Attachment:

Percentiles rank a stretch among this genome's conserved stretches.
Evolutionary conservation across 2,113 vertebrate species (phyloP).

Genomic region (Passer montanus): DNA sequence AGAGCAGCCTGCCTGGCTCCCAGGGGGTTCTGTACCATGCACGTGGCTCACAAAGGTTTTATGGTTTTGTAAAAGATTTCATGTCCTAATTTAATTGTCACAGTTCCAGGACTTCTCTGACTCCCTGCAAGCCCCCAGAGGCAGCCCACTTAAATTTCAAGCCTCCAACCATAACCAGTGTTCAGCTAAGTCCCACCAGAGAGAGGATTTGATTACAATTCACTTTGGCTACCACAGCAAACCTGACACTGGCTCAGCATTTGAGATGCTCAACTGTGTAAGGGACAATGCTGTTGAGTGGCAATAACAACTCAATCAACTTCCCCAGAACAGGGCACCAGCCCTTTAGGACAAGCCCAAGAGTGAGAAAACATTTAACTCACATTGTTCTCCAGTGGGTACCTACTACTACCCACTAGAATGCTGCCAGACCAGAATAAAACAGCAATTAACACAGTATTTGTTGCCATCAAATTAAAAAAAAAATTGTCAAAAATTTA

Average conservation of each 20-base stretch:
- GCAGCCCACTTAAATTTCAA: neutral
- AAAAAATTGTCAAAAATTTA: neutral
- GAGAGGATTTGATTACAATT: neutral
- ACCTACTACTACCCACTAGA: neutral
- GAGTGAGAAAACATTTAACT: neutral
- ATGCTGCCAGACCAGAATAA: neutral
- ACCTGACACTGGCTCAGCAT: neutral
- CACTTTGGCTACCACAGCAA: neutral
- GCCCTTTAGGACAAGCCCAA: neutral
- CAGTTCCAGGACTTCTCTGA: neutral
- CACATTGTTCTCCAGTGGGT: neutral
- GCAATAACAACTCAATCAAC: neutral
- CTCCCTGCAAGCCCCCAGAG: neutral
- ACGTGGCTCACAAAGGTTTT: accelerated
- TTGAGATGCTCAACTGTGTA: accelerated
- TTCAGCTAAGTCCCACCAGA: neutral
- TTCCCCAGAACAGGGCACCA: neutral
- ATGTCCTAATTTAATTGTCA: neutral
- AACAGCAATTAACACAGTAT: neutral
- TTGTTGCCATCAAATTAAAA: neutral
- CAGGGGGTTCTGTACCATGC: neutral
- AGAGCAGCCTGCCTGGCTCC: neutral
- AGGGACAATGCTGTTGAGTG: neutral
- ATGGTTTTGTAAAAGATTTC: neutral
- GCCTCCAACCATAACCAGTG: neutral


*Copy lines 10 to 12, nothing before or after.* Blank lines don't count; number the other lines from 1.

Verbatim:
- ATGCTGCCAGACCAGAATAA: neutral
- ACCTGACACTGGCTCAGCAT: neutral
- CACTTTGGCTACCACAGCAA: neutral